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Monday, February 1, 1999

Cincinnati's Century of Change
Looking back at the events and the people that have shaped the Tristate during the 20th century. Each part of this series is posted on


        Feb. 24, 1900: YWCA announces purchase of Seasongood house on Eighth Street, which will be razed for construction of new YWCA.

        Feb. 15, 1903: Henry Pogue, co-founder of Pogue's Department Stores, dies.

        Feb. 17, 1906: Nicholas Longworth III, son of one of Cincinnati's leading families, marries President Theodore Roosevelt's daughter, Alice.

        Feb. 13, 1907: The Union, a significant Cincinnati African-American newspaper, is founded by Wendell Dabney.

        Feb. 12, 1909: Thousands of Cincinnatians commemorate the centennial of Abraham Lincoln's birth with tributes and a magnificent celebration at Music Hall, including an address by Bishop William Fraser McDowell on “An Appreciation of Abraham Lincoln.”


        Feb. 10, 1910: Cincinnati Public School Board introduces technical high school system at Hughes and Woodward high schools, including a revolutionary co-operative program where students get on-the-job training.

        Feb. 20, 1911: Cincinnati Automobile Show opens at Music Hall. Forty exhibitors, including Cincinnati's Schact Co., display 40 automobiles in 50,000 square feet of exhibit space. The show closes Feb. 25.

        Feb. 7, 1912: Group of suffragists making a formal presentation before the Ohio General Assembly supporting women's right to vote includes a Cincinnati woman, Edith Peck.

        Feb. 12, 1915: Women's City Club is founded.

        Feb. 12, 1918: Female employees of Fifth Third Bank launch the war savings and thrift drive among Cincinnati's women's organizations to support the war effort in World War I.


        Feb. 14, 1920: Cincinnati African-American singer Mamie Smith records “That Thing Called Love” and “You Can't Keep a Good Man Down” for Okeh Studios.

        Feb. 28, 1920: Cincinnatus Association signs its first constitution.

        Feb. 18, 1921: Cincinnatians Jessie Adler, Mary Brite, and Katherine E. Smith are honored by the National Women's Party for their contributions to the women's suffrage movement.

        Feb. 7, 1925: Nicholas Longworth III is named Speaker of the U.S. House of Representatives.

        Feb. 15, 1928: The world's top pianist of the time, Ignance Paderewski, is the first artist to perform at the Taft Auditorium in the new Masonic Temple.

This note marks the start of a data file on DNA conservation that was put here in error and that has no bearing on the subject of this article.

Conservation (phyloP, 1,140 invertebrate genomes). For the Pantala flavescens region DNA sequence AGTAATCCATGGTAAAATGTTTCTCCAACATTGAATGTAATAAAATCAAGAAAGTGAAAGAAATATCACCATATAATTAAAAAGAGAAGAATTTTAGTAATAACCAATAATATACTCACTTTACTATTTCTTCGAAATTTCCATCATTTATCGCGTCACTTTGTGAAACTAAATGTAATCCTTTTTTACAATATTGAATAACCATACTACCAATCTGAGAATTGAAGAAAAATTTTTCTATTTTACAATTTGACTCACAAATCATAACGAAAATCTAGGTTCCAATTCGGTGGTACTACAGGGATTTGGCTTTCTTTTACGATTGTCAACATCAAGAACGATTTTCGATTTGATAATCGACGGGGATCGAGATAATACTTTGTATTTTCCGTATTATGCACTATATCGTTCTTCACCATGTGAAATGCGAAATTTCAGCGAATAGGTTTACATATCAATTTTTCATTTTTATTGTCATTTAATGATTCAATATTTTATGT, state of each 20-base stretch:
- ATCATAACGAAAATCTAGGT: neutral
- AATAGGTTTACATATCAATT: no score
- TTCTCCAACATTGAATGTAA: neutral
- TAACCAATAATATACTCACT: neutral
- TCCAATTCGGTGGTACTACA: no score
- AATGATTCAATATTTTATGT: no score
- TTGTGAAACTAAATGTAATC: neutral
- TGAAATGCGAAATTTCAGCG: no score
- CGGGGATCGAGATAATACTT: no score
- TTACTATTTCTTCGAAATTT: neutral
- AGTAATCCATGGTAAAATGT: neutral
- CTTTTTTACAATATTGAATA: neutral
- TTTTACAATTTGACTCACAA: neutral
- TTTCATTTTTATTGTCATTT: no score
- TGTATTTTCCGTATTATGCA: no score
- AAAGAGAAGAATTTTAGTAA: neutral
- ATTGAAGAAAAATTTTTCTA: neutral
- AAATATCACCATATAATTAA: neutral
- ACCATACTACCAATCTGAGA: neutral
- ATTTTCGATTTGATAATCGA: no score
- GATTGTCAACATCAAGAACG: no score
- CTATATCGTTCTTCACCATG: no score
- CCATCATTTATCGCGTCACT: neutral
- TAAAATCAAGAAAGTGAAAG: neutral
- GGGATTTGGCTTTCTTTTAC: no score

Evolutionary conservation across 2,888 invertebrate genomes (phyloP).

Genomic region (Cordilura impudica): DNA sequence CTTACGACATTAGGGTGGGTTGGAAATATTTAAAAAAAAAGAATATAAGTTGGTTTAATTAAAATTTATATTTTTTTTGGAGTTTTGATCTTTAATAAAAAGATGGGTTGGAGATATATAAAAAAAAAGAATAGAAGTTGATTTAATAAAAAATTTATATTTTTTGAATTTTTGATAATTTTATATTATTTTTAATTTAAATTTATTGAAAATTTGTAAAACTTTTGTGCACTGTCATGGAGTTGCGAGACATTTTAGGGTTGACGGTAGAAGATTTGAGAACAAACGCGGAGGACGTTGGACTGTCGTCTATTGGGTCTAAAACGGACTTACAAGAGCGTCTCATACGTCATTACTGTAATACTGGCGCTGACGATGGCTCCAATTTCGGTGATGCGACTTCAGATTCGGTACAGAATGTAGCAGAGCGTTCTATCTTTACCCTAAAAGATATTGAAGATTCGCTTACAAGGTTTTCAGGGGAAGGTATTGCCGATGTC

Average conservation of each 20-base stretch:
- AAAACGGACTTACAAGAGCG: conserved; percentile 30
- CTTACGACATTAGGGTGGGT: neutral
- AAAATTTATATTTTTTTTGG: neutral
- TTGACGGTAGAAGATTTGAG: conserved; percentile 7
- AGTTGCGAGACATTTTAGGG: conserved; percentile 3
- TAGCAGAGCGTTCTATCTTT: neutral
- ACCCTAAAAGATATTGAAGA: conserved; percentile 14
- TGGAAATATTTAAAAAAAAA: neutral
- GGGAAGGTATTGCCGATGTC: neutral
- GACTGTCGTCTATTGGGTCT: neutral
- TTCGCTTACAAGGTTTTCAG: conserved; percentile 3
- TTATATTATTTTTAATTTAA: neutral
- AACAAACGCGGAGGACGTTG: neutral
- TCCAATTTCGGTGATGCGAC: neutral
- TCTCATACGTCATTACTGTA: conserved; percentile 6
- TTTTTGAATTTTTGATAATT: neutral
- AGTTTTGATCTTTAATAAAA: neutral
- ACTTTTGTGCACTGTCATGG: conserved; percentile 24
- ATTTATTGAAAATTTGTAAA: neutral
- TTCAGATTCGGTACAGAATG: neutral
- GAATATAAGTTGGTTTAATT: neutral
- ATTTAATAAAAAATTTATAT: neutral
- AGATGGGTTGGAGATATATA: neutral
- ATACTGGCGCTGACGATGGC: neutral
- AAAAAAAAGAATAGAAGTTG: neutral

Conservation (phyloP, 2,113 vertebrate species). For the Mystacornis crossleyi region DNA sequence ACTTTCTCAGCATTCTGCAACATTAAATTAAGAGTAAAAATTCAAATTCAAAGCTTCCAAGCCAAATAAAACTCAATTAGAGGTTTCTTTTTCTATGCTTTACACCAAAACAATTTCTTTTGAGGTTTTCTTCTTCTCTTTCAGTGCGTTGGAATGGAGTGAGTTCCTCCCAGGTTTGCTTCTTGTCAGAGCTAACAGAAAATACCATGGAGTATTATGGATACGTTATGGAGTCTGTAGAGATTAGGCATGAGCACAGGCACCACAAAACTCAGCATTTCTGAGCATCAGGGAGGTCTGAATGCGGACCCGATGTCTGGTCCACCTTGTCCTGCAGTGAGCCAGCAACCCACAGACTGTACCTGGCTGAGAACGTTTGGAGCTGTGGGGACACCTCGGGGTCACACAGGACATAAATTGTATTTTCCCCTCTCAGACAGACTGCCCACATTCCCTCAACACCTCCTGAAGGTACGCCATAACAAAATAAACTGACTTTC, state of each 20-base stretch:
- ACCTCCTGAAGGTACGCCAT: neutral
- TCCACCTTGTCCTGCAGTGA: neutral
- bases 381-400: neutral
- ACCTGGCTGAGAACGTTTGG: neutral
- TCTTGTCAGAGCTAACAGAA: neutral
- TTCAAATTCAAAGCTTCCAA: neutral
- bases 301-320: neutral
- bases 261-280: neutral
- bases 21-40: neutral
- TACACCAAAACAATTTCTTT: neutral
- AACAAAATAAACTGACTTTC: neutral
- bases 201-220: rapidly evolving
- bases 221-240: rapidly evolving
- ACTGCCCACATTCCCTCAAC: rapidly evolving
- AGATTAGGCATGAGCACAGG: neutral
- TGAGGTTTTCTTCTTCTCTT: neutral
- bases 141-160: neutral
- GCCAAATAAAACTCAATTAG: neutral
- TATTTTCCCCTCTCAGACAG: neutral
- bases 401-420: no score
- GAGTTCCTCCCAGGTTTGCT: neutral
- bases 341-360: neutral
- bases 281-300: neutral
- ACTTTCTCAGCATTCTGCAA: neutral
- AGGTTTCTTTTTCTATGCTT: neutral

Feb. 2, 1931: City of Norwood announces plans to rezone wards, going from four to six, reflecting the increase in the city's population.

        Feb. 12, 1932: Helen Pulse Roades of Lynchburg becomes the first woman in rural southern Ohio admitted to the Ohio Bar.

        Feb. 20, 1933: Prohibition repealed.

        Feb. 4, 1934: Powell Crosley Jr., executive of the Crosley Radio Corp., is named president of the Cincinnati Reds.

        Feb. 13, 1937: United Auto Workers Local 131, Chevrolet and Fisher Body plants, holds a parade in downtown Norwood to celebrate the end of the six-week General Motors sit-down strike on Feb. 11.

        Feb. 14, 1939: Theodore M. Berry is appointed first African-American assistant Hamilton County prosecutor.


        Feb. 4, 1943: Cincinnati Mayor J.G. Stewart dedicates war barrel at Fountain Square to serve as a downtown center for scrap and salvage collection, a War Bond and Stamp booth, and a recruitment center for the Women's Army Corps.

        Feb. 16, 1944: Cincinnati City Council authorizes planning commission to prepare new and comprehensive city plan. The plan, completed in 1948, was never fully realized. However, city planners show great foresight in anticipating the popularity of the automobile, the growth of the suburbs, and the development of the highway system.

        Feb. 9, 1948: WLWT, Cincinnati's first television station, begins broadcasting.

        Feb. 15, 1949: WLWT premieres Ruth Lyons' 50 Club, one of the first widely popular regional television shows. At its peak, more than 7 million people tuned in regularly.

        Feb. 22, 1949: Cincinnati Gardens opens; first event is a hockey game.


        Feb. 16, 1952: The Ohio Public Utilities Commission announces that Cincinnati Bell is authorized to install an experimental automated answering system, a precursor to contemporary voice mail.

        Feb. 20, 1952: A Piqua, Ohio, steel company receives a permit to wreck the buildings and track of the Mount Adams incline for salvage.

        Feb. 1, 1954: New air cargo and air facilities at Greater Cincinnati Airport are dedicated. Cost: $250,000.